In this study, we describe the direct effects of transcranial light on OPN4 and monoamine expression in the mammalian brain. We were also able to show the connection between transcranial light and circadian rhythmicity, since the results of the expression level of OPN4 in the cerebellum differed between the test groups. There were significant differences both in OPN4 and 5-HT expression levels related to the time when the light was administered. This study showed that the amount of OPN4 increased significantly in transcranially illuminated mice when compared to controls. Furthermore, the 5-HT production in the cortex decreased when mice were transcranially illuminated in the morning.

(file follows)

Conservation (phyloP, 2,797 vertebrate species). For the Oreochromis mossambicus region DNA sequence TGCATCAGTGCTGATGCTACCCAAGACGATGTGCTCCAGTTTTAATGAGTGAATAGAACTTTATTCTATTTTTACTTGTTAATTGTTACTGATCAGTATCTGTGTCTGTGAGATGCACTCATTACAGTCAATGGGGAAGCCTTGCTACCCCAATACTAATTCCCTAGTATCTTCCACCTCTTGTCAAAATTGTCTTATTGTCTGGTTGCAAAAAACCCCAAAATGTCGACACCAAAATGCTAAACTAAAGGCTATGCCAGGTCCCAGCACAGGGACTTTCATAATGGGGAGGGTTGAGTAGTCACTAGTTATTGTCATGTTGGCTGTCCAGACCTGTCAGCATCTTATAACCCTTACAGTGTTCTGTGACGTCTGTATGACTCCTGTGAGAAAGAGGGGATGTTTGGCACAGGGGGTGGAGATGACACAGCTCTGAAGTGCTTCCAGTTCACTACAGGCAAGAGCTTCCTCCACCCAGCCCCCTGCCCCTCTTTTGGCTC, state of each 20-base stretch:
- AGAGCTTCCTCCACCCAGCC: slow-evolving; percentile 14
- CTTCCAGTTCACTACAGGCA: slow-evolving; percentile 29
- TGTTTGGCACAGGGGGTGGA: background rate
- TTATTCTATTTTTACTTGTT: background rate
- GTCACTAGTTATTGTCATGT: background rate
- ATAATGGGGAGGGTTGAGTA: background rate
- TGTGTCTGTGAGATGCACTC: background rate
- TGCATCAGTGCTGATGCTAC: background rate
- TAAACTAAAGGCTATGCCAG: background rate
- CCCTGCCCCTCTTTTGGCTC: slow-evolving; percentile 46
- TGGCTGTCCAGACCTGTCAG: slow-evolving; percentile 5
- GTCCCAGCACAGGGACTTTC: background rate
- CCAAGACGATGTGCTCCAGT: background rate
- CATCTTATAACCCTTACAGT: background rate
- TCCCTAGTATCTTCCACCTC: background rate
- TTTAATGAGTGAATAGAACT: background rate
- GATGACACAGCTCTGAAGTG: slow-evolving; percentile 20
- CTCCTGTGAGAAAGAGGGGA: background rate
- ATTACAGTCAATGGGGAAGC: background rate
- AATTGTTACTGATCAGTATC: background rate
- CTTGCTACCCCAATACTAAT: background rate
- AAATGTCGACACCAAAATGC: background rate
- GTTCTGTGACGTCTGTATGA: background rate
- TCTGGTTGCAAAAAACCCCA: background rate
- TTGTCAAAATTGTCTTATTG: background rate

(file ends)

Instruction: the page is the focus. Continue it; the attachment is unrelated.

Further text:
Based on the findings of this study, light-activated molecules in the brain can be stimulated with transcranial light. In the hypothalamus, the amount of OPN4 in transcranially illuminated mice was higher than in the controls, and the amount of OPN4 was higher regardless of the duration of illumination. The commonly acknowledged and best-known route for light-mediated effects is through the eye, where OPN4-containing ipRGCs gather light information and deliver it to the SCN via RHT [6, 47, 48]. Besides the retina, OPN4 is also found in the vertebrate brain [25, 39] along with other opsins [10, 12, 13, 39]. Additionally, OPN4 is considered to be an important molecule in adjusting the master clock and entraining the circadian rhythm [7-9, 28], and light has been shown to act as a direct modulator for OPN4 actions [30]. Therefore, it is reasonable to hypothesize that transcranial light entrains the circadian system by enhancing OPN4 production in the hypothalamus. Since OPN4 is known to have an important role in light transmission through the eyes, and on the other hand, OPN4 is shown to be expressed in the hypothalamus [27], it may be capable of activating circadian signaling pathways directly by transcranially penetrated light, although we acknowledge that there might be some light transmitted through the transcranially illuminated ocular photoreceptors [49, 50]. Even though the absorption maximum of our light source (450 nm) [20] was not optimal for the OPN4 expression maximum (476 - 484 nm) [51, 52], we were able to obtain significant results in this study.